When I was laid off from corporate America it scared the crap out of me to have to network. As a small business owner I now understand the value of networking. I also understand traditional networking does not serve me, my soul or my business well. Social business networking serves me, my soul and my business in ways I can’t even put into words… and I am a writer!
Having worked primarily within my network of women in business I decided, on the recommendation of a colleague, to attend a more traditional networking meeting. I found the page on Meetup and the founder replied to my inquiry. He was business-like and welcoming so I took the plunge last week.
At the meeting I met the founder at the meeting, shook his hand, chatted it up with him and left. Then I get an email requesting, among other things, that I friend him on Facebook. It linked to his (gasp!) personal page!
My response included a meeting request and mention of a lead I received at his meeting. I also said, “My Facebook page is reserved for personal contacts, friends and family. Please become a fan of my business page www.facebook.com/
His response: “I will LIKE your page, no question. Be aware though that social media is a KEY element in what we do in [name of his group]. We have a special Facebook GROUP where members are expected to communicate, we help each other by giving LIKE’s to one another’s pages and posts, we recommend one another on LinkedIn, and so on….” He went on to give me a short lesson on Facebook security. The bold was in his email.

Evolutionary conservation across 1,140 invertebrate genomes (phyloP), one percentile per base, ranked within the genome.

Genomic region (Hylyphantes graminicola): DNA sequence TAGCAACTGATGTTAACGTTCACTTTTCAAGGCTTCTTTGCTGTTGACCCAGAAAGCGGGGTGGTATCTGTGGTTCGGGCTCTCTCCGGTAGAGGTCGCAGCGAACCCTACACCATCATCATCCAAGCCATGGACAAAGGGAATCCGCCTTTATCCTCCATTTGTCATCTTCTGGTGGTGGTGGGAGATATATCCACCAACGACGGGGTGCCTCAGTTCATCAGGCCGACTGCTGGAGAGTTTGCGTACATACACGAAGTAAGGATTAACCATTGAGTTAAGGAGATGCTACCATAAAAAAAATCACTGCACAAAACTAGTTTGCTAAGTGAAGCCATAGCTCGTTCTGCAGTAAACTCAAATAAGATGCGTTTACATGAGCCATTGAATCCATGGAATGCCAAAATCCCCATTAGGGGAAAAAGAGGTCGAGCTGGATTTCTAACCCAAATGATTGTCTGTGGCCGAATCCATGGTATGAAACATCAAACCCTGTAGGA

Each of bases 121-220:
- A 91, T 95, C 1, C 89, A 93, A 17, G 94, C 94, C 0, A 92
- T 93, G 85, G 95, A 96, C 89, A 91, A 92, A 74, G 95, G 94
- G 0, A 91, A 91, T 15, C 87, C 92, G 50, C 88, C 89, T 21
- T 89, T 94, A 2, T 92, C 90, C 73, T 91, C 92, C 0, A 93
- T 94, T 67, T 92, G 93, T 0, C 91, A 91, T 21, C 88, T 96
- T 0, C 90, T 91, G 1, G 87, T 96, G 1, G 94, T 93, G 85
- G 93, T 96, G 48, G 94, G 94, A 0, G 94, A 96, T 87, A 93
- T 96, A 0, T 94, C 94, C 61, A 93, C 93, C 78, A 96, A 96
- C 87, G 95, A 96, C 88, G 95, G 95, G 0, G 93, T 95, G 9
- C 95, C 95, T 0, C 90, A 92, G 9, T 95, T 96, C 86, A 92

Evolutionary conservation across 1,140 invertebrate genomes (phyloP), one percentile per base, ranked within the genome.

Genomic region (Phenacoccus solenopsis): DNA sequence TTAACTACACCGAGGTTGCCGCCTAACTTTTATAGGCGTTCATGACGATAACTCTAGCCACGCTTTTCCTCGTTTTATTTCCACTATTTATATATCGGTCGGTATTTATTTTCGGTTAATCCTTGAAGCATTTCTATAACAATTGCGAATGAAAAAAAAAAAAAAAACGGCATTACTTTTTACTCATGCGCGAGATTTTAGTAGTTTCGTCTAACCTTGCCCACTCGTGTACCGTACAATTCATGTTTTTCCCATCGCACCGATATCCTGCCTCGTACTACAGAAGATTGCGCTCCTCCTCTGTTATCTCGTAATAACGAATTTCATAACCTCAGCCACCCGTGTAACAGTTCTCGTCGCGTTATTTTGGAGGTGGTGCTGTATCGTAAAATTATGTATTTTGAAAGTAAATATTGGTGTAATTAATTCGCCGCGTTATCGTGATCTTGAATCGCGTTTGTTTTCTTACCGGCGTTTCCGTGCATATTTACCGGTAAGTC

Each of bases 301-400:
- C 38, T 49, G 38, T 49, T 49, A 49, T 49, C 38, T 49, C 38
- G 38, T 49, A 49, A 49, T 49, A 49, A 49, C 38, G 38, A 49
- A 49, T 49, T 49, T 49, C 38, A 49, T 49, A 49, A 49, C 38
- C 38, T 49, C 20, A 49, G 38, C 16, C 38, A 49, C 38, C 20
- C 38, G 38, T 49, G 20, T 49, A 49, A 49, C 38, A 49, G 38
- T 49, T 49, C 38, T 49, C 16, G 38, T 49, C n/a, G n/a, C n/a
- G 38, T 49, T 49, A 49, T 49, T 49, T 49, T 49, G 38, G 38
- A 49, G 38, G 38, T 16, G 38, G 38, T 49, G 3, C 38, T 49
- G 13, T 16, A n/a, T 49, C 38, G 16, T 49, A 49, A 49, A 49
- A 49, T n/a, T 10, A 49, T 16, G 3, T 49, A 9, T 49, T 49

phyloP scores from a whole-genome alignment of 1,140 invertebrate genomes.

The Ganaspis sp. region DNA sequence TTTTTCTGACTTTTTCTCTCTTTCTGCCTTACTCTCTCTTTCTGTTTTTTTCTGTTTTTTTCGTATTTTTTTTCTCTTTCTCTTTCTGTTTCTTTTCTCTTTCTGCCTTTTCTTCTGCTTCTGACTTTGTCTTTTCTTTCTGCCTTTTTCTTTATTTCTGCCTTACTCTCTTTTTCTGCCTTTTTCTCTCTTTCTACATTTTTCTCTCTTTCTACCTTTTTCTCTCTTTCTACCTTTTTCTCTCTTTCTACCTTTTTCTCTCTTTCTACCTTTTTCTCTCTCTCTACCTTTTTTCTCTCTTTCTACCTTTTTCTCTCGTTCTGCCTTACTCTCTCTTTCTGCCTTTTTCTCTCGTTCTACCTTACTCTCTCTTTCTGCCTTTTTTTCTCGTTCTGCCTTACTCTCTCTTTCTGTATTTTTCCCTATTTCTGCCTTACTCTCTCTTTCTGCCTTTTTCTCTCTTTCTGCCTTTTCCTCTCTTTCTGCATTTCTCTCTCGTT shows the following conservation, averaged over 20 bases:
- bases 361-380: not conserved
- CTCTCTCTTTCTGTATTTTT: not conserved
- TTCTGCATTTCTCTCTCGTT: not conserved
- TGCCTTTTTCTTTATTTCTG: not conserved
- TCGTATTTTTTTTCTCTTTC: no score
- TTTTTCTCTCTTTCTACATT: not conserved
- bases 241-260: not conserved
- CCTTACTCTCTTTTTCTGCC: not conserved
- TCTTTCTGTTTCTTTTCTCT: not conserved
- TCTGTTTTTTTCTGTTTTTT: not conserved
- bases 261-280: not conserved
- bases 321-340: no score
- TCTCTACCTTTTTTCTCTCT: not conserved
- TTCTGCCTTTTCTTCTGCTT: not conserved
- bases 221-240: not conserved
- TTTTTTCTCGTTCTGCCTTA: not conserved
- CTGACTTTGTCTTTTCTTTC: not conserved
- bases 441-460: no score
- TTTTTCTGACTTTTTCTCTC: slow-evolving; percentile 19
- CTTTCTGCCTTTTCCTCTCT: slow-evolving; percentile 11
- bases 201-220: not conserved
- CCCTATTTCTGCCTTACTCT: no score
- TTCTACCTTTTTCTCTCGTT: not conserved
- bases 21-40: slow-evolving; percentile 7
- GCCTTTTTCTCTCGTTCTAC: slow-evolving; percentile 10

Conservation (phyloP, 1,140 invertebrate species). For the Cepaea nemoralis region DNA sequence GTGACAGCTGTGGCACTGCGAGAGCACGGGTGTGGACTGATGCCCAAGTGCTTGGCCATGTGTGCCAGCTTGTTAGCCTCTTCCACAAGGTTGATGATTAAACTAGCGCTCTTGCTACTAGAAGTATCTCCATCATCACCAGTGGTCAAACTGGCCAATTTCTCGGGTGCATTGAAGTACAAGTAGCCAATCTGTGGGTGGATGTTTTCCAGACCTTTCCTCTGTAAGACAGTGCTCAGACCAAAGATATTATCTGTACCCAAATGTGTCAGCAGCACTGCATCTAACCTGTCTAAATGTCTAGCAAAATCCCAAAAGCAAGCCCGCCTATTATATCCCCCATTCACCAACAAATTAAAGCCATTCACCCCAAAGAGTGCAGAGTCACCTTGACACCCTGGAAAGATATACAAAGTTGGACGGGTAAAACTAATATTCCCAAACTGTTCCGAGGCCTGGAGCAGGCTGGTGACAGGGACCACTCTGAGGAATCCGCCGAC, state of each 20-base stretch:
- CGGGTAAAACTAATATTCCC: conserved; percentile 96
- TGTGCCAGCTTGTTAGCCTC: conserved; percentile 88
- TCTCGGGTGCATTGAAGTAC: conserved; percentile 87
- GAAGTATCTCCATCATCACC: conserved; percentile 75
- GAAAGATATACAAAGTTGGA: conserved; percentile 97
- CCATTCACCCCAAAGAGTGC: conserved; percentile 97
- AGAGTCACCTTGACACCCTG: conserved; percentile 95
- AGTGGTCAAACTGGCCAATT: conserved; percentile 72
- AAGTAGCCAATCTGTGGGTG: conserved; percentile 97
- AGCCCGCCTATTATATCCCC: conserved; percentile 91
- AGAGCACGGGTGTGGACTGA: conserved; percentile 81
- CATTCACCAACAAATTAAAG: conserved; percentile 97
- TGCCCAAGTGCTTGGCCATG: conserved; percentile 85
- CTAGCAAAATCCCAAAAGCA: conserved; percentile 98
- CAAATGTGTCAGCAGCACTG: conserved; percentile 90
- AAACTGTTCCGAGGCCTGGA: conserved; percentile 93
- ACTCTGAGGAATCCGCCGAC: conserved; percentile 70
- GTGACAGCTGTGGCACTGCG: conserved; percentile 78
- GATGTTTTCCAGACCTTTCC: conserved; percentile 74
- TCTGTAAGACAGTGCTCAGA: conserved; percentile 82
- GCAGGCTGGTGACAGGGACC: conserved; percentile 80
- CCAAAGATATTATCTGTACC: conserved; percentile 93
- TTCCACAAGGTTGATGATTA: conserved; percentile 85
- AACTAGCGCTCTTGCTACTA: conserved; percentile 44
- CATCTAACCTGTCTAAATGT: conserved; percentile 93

My response: “I didn’t hear anything about social media when I was at the meeting – so that’s odd if it is core to [name of group]. My personal page is personal and my business page is business. I believe in building face to face relationships first and foremost. That is why I have a business page. Networking contacts are at the outset business contacts and have no need to know what I did this weekend or anything on my personal page. That and you can subscribe to pages without a friend request. BTW I manage two dozen business pages for my clients and it is growing and I have a dozen Twitter accounts that I manage so I am well aware of the power of social media.”
[Insert flaming middle finger]
There are a few lessons we can learn from this experience:
- Don’t send emotional emails: I waited before crafting my response. I closed the email and walked away from my desk thinking maybe I didn’t understand his response. Then I reread his response and sent my own.
- Be professional even if they aren’t: How’s this for professionalism? He hasn’t responded! #pompousass
- Bold is the email equivalent of yelling so please refrain. Bold in a blog post is for SEO or emphasis on keywords.
- Find a good fit: Whether a networking group or a pair of shoes, it is important to find the right fit for YOU.
- Share tactfully: Notice I deleted his name and the name of his group in this post. I have a business and reputation to protect; it has nothing to do with the pompous ass.
McAuley Freelance Writing provides social media, blogging and professional writing services to small businesses across the country. Based in Gilbert, Owner Anne McAuley believes in the power of SEVEN and shopping local. She can be reached at [email protected] or 480-206-6452.